Nearly one quarter of US adults read patient-generated health information found on blogs, forums and social media; many say they use this information to influence everyday health decisions. Topics of discussion in online forums are often poorly-addressed by existing, high-quality clinical research, so patient’s anecdotal experiences provide the only evidence. No method exists to help patients use this evidence to make decisions about their own care. My research aims to bridge the massive gap between clinical research and anecdotal evidence by putting the tools of science into the hands of patients.
Specifically, I am enabling patient communities to convert anecdotes into structured self-experiments that apply to their daily lives. The self-experiment, a type of single-subject (N-of-1) trial, can quantify the effectiveness of a lifestyle intervention for one patient. The patient’s challenge is deciding which of many possible experiments to try given the information available. A recommender system will aggregate experimental outcomes and background information from many patients to recommend experiments for each individual. Unusual interventions that succeed over many trials become evidence to motivate future clinical research.
Self-tracking is a process through which we attempt to uncover patterns in our daily lives or environment. Tracking can be used for a variety of purposes, including exploratory (what correlations do I see), explanatory (why does this happen) or experimental (If I change X, Y should happen). Regardless of the specific purpose, our ultimate goal is almost always to develop some model of cause and effect that we can use to inform our future decisions. The discovery of cause-effect relationships and the consequences of interventions is the essential aim of the scientific method. It takes years of education and practical training to understand how to apply methodology to gain valid insights into fundamental questions about cause and effect in some natural or artificial system. Methodology is crucial to avoid developing incorrect conclusions.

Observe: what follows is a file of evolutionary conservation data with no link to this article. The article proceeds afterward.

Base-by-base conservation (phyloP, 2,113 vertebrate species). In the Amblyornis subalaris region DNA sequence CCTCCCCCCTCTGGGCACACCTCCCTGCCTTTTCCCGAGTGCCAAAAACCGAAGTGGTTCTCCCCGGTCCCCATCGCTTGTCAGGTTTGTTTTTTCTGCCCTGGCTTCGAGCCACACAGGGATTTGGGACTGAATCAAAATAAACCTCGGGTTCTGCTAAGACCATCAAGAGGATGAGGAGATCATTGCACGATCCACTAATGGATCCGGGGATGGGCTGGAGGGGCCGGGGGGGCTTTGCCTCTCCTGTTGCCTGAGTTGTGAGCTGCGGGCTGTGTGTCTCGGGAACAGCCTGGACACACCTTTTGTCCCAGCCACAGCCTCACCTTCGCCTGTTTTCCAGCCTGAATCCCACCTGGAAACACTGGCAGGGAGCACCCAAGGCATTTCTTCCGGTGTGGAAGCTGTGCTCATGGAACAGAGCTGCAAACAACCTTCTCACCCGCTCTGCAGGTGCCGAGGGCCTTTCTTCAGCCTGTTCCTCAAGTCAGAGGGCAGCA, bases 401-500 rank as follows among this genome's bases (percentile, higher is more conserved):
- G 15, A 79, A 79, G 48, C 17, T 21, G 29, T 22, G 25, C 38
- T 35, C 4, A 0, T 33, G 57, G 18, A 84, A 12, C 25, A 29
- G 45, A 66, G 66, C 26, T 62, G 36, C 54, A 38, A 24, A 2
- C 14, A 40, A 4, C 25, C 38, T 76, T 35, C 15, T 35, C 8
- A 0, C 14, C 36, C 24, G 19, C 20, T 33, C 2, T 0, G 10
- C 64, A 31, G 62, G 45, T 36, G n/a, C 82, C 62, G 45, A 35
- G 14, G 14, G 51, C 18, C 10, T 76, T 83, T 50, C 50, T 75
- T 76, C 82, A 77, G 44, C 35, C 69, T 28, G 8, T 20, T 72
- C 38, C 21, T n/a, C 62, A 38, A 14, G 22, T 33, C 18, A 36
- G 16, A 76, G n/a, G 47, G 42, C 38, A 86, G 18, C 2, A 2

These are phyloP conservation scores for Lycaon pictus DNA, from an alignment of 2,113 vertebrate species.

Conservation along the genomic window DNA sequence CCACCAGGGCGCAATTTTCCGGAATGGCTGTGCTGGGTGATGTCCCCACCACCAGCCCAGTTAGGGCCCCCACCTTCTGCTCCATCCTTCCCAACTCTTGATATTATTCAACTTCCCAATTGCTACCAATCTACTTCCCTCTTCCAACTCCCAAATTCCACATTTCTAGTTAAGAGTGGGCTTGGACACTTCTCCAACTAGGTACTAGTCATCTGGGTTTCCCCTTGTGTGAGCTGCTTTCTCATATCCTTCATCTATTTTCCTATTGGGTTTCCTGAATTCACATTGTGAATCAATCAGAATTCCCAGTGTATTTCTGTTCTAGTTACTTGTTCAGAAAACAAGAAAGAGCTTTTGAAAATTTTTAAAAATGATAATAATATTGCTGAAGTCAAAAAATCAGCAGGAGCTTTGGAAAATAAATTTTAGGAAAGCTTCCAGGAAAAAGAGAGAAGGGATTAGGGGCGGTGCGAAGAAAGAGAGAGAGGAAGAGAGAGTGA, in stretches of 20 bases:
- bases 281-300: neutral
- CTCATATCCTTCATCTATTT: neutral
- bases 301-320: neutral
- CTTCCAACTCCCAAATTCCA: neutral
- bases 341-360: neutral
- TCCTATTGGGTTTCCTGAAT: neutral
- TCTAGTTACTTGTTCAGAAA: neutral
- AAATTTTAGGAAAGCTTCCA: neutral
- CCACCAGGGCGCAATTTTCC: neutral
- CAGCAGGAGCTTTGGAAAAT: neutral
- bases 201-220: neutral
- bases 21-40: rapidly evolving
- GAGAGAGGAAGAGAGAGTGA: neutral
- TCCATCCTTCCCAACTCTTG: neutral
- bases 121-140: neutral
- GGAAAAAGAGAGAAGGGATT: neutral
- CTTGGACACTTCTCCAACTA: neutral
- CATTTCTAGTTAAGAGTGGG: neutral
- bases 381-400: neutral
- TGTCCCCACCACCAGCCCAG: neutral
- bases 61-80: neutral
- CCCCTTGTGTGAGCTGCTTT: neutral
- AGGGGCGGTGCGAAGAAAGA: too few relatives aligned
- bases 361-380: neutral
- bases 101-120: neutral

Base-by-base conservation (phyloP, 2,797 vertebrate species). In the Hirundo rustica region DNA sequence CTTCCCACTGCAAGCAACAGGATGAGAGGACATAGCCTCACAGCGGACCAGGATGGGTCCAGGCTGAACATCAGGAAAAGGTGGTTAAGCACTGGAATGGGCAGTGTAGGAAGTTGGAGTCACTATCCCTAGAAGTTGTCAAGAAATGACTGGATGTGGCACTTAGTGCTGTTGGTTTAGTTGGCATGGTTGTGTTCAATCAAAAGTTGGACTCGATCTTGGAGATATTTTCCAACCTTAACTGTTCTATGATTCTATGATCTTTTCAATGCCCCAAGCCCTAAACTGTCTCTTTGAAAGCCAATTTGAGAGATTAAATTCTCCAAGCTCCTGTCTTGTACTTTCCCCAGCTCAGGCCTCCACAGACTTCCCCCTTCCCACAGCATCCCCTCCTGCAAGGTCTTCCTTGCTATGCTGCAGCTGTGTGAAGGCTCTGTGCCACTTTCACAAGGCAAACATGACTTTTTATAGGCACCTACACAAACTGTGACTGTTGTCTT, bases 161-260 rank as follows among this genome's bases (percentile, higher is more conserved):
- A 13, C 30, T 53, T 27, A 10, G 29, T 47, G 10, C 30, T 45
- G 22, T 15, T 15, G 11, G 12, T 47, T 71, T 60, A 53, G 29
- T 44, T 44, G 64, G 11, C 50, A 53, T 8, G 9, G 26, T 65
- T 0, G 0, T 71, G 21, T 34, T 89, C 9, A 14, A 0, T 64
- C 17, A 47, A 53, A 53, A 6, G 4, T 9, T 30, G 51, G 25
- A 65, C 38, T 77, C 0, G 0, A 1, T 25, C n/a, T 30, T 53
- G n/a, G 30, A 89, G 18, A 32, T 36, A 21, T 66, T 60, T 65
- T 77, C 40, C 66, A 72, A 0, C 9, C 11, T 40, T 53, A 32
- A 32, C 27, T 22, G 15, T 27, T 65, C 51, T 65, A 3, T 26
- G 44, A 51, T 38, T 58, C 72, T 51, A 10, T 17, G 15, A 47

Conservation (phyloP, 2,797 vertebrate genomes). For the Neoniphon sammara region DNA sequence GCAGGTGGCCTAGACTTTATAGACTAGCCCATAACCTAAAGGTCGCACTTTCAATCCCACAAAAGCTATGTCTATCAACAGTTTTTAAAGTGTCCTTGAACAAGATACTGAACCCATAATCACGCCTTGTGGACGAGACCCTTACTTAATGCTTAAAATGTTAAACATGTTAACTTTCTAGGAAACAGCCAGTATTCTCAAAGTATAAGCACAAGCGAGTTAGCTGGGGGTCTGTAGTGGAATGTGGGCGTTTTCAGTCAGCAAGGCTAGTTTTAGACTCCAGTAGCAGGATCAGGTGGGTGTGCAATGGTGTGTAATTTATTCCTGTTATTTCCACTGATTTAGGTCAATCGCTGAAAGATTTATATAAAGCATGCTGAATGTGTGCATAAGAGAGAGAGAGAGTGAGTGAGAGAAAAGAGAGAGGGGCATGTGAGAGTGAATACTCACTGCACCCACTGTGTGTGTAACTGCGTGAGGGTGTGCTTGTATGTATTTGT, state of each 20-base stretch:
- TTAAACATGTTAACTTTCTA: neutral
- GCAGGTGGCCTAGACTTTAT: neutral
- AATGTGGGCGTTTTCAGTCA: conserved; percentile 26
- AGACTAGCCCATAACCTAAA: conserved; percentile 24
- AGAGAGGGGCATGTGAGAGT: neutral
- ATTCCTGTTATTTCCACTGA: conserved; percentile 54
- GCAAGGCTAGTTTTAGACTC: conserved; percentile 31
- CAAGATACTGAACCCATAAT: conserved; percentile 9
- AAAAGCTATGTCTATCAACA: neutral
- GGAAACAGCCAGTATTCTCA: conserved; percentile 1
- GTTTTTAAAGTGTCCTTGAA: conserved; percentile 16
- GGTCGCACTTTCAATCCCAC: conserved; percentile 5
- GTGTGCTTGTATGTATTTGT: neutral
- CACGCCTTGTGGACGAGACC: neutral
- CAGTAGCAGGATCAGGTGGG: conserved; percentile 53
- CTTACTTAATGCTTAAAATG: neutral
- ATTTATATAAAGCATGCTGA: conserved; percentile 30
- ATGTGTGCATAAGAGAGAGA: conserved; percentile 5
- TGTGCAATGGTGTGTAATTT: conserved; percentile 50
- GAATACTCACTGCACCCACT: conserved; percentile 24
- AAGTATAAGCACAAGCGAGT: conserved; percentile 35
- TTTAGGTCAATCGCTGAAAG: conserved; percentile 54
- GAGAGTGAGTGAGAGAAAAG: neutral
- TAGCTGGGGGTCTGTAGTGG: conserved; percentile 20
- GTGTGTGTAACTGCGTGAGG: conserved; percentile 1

I had a great time giving an unusual talk at the Quantified Selfmeetup in SF last week. Several people asked me to post slides online. There were also a few questions we didn’t have time to address to which this is a partial answer.
Self-Experimentation without a Written Record
Tracking my lifestyle changes and related symptoms on an ongoing basis has proved to be challenging. The severity of my symptoms have never been such that I’ve made detailed note-taking a priority. Instead, I slowly evolved a mental methodology for keeping track of my experiences by focusing on one hypothesis at a time and slowly accumulating what I consider to be informative observations and conclusions.
In practice, I mentally maintain two mental ‘records’: